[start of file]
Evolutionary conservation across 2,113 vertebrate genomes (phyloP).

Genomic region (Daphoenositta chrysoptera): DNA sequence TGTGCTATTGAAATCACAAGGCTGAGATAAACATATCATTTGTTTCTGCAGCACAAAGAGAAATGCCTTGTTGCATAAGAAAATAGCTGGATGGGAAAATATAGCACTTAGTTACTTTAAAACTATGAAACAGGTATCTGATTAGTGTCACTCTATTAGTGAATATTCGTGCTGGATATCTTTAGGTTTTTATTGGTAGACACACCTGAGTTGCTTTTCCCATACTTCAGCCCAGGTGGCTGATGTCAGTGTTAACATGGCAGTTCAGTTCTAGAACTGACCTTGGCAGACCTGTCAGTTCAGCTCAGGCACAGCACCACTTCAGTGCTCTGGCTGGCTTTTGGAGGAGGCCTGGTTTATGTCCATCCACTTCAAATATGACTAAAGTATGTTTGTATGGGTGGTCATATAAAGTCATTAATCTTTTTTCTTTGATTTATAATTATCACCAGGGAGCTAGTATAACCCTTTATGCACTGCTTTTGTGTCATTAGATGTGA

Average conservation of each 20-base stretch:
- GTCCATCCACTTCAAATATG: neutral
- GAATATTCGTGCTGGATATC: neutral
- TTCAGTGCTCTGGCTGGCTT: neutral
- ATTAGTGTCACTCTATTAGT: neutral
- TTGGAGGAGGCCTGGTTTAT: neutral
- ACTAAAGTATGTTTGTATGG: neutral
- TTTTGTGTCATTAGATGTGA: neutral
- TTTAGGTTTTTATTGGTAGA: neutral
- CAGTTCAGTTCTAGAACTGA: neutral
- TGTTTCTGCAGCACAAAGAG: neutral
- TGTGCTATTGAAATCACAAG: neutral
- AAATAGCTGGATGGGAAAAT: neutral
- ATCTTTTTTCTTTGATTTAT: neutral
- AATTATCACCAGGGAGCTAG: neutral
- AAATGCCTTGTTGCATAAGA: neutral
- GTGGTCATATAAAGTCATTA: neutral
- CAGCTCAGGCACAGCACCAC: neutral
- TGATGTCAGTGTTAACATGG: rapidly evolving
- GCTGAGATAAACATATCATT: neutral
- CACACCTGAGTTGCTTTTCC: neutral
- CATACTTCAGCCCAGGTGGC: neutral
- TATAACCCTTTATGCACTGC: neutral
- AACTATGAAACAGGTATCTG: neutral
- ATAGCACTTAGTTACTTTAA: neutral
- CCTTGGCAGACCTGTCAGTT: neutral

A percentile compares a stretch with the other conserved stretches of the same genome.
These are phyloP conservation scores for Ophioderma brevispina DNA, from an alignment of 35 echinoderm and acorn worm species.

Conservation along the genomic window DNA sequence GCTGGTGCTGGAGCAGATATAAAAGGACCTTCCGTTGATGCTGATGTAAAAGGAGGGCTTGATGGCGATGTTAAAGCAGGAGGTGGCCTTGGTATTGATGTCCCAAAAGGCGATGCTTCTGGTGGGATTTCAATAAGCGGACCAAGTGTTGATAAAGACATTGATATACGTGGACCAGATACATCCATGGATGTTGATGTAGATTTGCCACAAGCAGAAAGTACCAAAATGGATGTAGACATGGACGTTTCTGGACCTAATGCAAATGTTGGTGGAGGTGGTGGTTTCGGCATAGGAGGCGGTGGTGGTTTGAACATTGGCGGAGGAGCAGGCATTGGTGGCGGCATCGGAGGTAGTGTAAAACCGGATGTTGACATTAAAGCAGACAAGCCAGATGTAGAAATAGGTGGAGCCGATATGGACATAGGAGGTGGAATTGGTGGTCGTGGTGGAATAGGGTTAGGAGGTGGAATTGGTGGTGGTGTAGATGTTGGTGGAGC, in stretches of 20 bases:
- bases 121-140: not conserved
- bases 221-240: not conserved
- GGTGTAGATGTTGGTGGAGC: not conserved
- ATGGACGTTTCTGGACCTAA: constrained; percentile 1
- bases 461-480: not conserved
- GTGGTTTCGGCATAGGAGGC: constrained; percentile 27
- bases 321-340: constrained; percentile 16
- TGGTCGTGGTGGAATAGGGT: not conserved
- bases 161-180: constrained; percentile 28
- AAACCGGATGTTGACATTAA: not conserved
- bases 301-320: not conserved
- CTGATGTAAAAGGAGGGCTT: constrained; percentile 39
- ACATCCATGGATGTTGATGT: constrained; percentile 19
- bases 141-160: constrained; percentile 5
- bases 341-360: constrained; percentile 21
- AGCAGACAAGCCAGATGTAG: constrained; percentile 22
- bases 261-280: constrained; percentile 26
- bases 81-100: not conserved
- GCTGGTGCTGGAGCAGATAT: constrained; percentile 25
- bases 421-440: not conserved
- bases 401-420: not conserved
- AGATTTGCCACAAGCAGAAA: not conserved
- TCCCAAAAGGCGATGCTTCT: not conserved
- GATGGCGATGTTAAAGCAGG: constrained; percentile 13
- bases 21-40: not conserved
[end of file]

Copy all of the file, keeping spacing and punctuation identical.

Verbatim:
Evolutionary conservation across 2,113 vertebrate genomes (phyloP).

Genomic region (Daphoenositta chrysoptera): DNA sequence TGTGCTATTGAAATCACAAGGCTGAGATAAACATATCATTTGTTTCTGCAGCACAAAGAGAAATGCCTTGTTGCATAAGAAAATAGCTGGATGGGAAAATATAGCACTTAGTTACTTTAAAACTATGAAACAGGTATCTGATTAGTGTCACTCTATTAGTGAATATTCGTGCTGGATATCTTTAGGTTTTTATTGGTAGACACACCTGAGTTGCTTTTCCCATACTTCAGCCCAGGTGGCTGATGTCAGTGTTAACATGGCAGTTCAGTTCTAGAACTGACCTTGGCAGACCTGTCAGTTCAGCTCAGGCACAGCACCACTTCAGTGCTCTGGCTGGCTTTTGGAGGAGGCCTGGTTTATGTCCATCCACTTCAAATATGACTAAAGTATGTTTGTATGGGTGGTCATATAAAGTCATTAATCTTTTTTCTTTGATTTATAATTATCACCAGGGAGCTAGTATAACCCTTTATGCACTGCTTTTGTGTCATTAGATGTGA

Average conservation of each 20-base stretch:
- GTCCATCCACTTCAAATATG: neutral
- GAATATTCGTGCTGGATATC: neutral
- TTCAGTGCTCTGGCTGGCTT: neutral
- ATTAGTGTCACTCTATTAGT: neutral
- TTGGAGGAGGCCTGGTTTAT: neutral
- ACTAAAGTATGTTTGTATGG: neutral
- TTTTGTGTCATTAGATGTGA: neutral
- TTTAGGTTTTTATTGGTAGA: neutral
- CAGTTCAGTTCTAGAACTGA: neutral
- TGTTTCTGCAGCACAAAGAG: neutral
- TGTGCTATTGAAATCACAAG: neutral
- AAATAGCTGGATGGGAAAAT: neutral
- ATCTTTTTTCTTTGATTTAT: neutral
- AATTATCACCAGGGAGCTAG: neutral
- AAATGCCTTGTTGCATAAGA: neutral
- GTGGTCATATAAAGTCATTA: neutral
- CAGCTCAGGCACAGCACCAC: neutral
- TGATGTCAGTGTTAACATGG: rapidly evolving
- GCTGAGATAAACATATCATT: neutral
- CACACCTGAGTTGCTTTTCC: neutral
- CATACTTCAGCCCAGGTGGC: neutral
- TATAACCCTTTATGCACTGC: neutral
- AACTATGAAACAGGTATCTG: neutral
- ATAGCACTTAGTTACTTTAA: neutral
- CCTTGGCAGACCTGTCAGTT: neutral

A percentile compares a stretch with the other conserved stretches of the same genome.
These are phyloP conservation scores for Ophioderma brevispina DNA, from an alignment of 35 echinoderm and acorn worm species.

Conservation along the genomic window DNA sequence GCTGGTGCTGGAGCAGATATAAAAGGACCTTCCGTTGATGCTGATGTAAAAGGAGGGCTTGATGGCGATGTTAAAGCAGGAGGTGGCCTTGGTATTGATGTCCCAAAAGGCGATGCTTCTGGTGGGATTTCAATAAGCGGACCAAGTGTTGATAAAGACATTGATATACGTGGACCAGATACATCCATGGATGTTGATGTAGATTTGCCACAAGCAGAAAGTACCAAAATGGATGTAGACATGGACGTTTCTGGACCTAATGCAAATGTTGGTGGAGGTGGTGGTTTCGGCATAGGAGGCGGTGGTGGTTTGAACATTGGCGGAGGAGCAGGCATTGGTGGCGGCATCGGAGGTAGTGTAAAACCGGATGTTGACATTAAAGCAGACAAGCCAGATGTAGAAATAGGTGGAGCCGATATGGACATAGGAGGTGGAATTGGTGGTCGTGGTGGAATAGGGTTAGGAGGTGGAATTGGTGGTGGTGTAGATGTTGGTGGAGC, in stretches of 20 bases:
- bases 121-140: not conserved
- bases 221-240: not conserved
- GGTGTAGATGTTGGTGGAGC: not conserved
- ATGGACGTTTCTGGACCTAA: constrained; percentile 1
- bases 461-480: not conserved
- GTGGTTTCGGCATAGGAGGC: constrained; percentile 27
- bases 321-340: constrained; percentile 16
- TGGTCGTGGTGGAATAGGGT: not conserved
- bases 161-180: constrained; percentile 28
- AAACCGGATGTTGACATTAA: not conserved
- bases 301-320: not conserved
- CTGATGTAAAAGGAGGGCTT: constrained; percentile 39
- ACATCCATGGATGTTGATGT: constrained; percentile 19
- bases 141-160: constrained; percentile 5
- bases 341-360: constrained; percentile 21
- AGCAGACAAGCCAGATGTAG: constrained; percentile 22
- bases 261-280: constrained; percentile 26
- bases 81-100: not conserved
- GCTGGTGCTGGAGCAGATAT: constrained; percentile 25
- bases 421-440: not conserved
- bases 401-420: not conserved
- AGATTTGCCACAAGCAGAAA: not conserved
- TCCCAAAAGGCGATGCTTCT: not conserved
- GATGGCGATGTTAAAGCAGG: constrained; percentile 13
- bases 21-40: not conserved